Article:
Rethinking Gays In The Military

By Justin Gardner | Related entries in Gender, Military, Sexuality

Retired army general and former chairman of the Joint Chiefs of Staff, John M. Shalikashvili, writes an op-ed in the NY Times about don’t ask, don’t tell

When I was chairman of the Joint Chiefs of Staff, I supported the current policy because I believed that implementing a change in the rules at that time would have been too burdensome for our troops and commanders. I still believe that to have been true. The concern among many in the military was that given the longstanding view that homosexuality was incompatible with service, letting people who were openly gay serve would lower morale, harm recruitment and undermine unit cohesion. [...]

Last year I held a number of meetings with gay soldiers and marines, including some with combat experience in Iraq, and an openly gay senior sailor who was serving effectively as a member of a nuclear submarine crew. These conversations showed me just how much the military has changed, and that gays and lesbians can be accepted by their peers.

And then some pragmatic advice for the Dem Congress…

But if America is ready for a military policy of nondiscrimination based on sexual orientation, the timing of the change should be carefully considered. As the 110th Congress opens for business, some of its most urgent priorities, like developing a more effective strategy in Iraq, share widespread support that spans political affiliations. Addressing such issues could help heal the divisions that cleave our country. Fighting early in this Congress to lift the ban on openly gay service members is not likely to add to that healing, and it risks alienating people whose support is needed to get this country on the right track.

Well said.

And by the way, do we really think we’ll be able to grow our forces in any type of substantial way without this policy change?

This entry was posted on Tuesday, January 2nd, 2007 and is filed under Gender, Military, Sexuality. You can follow any responses to this entry through the RSS 2.0 feed. You can leave a response, or trackback from your own site.

18 Responses to “Rethinking Gays In The Military”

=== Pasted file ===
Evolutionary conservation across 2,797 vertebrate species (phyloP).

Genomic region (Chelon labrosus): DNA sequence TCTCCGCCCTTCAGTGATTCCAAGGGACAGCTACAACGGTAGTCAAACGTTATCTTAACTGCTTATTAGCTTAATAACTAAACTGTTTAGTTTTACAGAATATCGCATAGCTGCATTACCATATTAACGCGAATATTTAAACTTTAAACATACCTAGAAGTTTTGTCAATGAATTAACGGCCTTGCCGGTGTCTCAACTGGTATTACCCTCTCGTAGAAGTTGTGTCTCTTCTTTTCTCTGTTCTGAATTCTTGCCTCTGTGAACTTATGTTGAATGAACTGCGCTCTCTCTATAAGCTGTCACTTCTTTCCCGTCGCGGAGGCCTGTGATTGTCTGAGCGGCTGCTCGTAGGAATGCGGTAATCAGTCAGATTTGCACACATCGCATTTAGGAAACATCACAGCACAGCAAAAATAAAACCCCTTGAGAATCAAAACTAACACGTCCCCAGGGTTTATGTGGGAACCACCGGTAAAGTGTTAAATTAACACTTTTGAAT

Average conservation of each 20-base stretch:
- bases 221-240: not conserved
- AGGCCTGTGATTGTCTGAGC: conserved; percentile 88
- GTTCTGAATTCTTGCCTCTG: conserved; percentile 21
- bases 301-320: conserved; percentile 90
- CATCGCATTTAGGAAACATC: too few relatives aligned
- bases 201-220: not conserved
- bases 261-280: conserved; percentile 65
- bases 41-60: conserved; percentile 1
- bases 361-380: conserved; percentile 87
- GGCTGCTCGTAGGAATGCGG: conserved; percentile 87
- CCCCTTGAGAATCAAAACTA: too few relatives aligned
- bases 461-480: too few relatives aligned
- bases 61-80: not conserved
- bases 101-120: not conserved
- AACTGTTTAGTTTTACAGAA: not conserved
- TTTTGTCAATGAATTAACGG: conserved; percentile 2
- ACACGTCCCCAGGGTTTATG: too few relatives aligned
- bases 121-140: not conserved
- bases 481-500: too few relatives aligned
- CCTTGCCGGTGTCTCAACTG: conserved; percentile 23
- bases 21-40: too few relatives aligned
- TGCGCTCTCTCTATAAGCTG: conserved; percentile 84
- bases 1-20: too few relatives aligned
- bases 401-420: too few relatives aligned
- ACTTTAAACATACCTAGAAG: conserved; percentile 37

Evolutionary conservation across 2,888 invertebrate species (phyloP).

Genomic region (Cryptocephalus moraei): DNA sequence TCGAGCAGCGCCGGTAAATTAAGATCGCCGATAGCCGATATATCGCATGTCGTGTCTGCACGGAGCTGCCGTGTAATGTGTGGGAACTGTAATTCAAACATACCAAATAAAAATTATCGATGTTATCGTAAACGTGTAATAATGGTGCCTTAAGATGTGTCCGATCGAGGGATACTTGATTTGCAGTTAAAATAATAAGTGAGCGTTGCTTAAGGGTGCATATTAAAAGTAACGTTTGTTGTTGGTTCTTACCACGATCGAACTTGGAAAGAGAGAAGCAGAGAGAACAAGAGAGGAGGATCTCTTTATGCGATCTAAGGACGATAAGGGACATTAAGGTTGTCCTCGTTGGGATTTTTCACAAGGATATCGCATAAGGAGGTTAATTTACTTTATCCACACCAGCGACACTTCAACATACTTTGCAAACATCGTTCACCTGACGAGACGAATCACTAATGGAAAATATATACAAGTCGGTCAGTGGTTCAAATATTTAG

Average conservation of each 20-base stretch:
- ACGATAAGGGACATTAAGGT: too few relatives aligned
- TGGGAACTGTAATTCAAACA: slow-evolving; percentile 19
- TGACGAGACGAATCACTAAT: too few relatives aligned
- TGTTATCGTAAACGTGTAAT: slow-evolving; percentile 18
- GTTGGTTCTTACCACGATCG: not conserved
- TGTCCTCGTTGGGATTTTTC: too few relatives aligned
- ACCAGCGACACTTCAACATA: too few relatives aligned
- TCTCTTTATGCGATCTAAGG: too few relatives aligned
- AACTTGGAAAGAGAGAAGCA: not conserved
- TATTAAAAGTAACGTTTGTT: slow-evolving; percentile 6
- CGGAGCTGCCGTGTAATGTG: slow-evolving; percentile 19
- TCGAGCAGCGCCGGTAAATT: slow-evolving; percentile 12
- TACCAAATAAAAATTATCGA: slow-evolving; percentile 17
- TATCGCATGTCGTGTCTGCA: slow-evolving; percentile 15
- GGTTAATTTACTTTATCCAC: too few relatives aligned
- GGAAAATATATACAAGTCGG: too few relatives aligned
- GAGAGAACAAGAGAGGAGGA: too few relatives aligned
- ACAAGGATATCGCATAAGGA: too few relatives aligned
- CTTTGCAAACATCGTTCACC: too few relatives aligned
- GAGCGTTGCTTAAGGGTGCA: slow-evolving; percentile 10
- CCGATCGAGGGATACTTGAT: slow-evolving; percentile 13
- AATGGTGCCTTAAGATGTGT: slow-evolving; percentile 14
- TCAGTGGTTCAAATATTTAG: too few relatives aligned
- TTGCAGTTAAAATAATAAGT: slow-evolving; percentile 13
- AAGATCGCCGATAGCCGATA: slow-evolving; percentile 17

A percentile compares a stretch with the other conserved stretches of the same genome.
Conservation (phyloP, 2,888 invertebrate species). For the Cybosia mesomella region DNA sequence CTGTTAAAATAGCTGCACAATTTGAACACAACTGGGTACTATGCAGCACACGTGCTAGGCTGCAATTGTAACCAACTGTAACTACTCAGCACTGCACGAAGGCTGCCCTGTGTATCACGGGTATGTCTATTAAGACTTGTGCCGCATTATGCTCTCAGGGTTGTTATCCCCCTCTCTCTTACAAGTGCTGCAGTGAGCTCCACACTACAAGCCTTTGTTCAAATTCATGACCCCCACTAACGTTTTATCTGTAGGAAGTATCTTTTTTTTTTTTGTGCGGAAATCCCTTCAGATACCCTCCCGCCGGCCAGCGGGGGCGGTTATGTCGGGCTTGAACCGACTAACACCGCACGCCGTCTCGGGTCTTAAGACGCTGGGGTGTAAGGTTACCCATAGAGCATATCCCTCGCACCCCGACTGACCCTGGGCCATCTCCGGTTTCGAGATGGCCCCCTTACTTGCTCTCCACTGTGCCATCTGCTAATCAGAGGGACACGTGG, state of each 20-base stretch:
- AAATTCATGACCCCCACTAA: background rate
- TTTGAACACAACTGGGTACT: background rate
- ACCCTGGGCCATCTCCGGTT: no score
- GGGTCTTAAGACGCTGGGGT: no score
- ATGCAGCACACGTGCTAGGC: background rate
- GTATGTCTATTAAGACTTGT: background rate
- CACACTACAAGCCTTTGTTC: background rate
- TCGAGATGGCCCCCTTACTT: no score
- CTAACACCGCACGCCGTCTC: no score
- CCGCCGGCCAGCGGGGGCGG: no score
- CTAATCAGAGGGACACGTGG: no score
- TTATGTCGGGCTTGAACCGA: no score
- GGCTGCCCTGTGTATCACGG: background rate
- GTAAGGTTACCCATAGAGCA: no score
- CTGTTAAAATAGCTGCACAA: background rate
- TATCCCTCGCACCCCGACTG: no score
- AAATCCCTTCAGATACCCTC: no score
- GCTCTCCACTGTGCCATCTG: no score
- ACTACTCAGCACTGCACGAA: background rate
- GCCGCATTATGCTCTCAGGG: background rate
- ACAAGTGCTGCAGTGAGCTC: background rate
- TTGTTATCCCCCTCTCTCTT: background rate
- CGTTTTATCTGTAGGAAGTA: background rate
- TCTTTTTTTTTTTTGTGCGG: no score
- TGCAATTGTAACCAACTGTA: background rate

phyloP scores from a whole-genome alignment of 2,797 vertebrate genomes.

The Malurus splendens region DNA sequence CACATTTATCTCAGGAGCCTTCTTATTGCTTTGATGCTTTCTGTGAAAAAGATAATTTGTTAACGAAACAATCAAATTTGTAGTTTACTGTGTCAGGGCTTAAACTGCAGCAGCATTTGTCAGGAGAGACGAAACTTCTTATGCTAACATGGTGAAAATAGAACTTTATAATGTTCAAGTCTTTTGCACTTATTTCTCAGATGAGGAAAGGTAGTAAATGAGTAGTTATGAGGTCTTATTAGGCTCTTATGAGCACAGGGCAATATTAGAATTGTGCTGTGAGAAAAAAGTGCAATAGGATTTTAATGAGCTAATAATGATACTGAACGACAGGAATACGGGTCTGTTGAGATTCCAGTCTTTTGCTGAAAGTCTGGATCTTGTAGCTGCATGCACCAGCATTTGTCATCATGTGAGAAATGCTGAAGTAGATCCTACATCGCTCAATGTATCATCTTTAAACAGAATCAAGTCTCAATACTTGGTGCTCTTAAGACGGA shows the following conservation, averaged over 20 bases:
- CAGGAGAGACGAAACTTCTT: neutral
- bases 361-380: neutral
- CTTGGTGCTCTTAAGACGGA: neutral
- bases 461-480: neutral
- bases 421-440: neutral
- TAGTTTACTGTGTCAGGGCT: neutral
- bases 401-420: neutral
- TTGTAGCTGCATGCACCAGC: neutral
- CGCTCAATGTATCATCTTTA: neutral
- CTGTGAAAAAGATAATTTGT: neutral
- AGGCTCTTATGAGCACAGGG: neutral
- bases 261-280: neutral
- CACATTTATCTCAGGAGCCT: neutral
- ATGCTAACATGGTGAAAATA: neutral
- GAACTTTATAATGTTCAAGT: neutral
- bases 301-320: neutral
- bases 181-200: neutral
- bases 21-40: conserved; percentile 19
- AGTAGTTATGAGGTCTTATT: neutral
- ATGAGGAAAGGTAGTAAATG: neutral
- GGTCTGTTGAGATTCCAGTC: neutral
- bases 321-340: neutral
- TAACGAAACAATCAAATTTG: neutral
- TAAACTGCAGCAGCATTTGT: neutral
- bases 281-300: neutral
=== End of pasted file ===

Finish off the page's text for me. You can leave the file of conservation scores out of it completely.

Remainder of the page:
1. Jason Says:

    While I support a change of policy, and I hope the time is nearing where it will be accepted, your commentary on this op-ed strays off the mark.

    –”And by the way, do we really think we’ll be able to grow our forces in any type of substantial way without this policy change?”

    Come on now. While I fully support equal rights for all sexual orientations (including the option for military service), it is ridiculous to think that the number of gays joining the military will be greater than the number of (admittedly prejudiced) straight men who will refuse to join. To say that the loss is worth it for a fair and prejudice-free military program is arguable. But as a way to “grow our forces,” it makes no sense at all.

  2. Earl Says:

    Having spent almost a decade in the U.S. Military, all I can say is – it’s about time. This is not about incompatible military service; the ban has been more about the militant Christian right wanting to control people.

    Do I think we’ll be able to grow our forces without this change… not really.

  3. Don Jpmes Says:

    Who do hetrosexual males shower with? Lesbians? Females shower with male homosexuals. If you are ready for than open the doors. Until you are give them seperate uniforms and let then do what they do in the rest of society, or better yet, keep thiem out.

  4. JohnDoe Says:

    This general is getting his advice from his meeting with gay military men?

    -”gays and lesbians can be accepted by their peers.”

    Not a bright idea. Why don’t you ask their peers fool and get the straight answer. The moral in the military would go down considerably with many instances of gays getting pummeled.

    The current policy isn’t broke so don’t go trying to fix it, you’ll only screw things up. Once they are let in, it’ll be a hell of a time getting the queers out when the policy failed, and it will. The current policy isn’t broke so don’t go trying to fix it, you’ll only screw things up.

  5. El Says:

    Policy should have been changed years ago, for a very simple reason: closeted homosexuals are a security risk because they can more easily be blackmailed. Openly homosexual men and women are much less likely to be blackmailed than people whose military careers can come to a sudden dishonorable end if “exposed” (Obviously military personnel should be discrete no matter what their sexual persuasion, or risk being discharged for “conduct unbecoming an officer”.)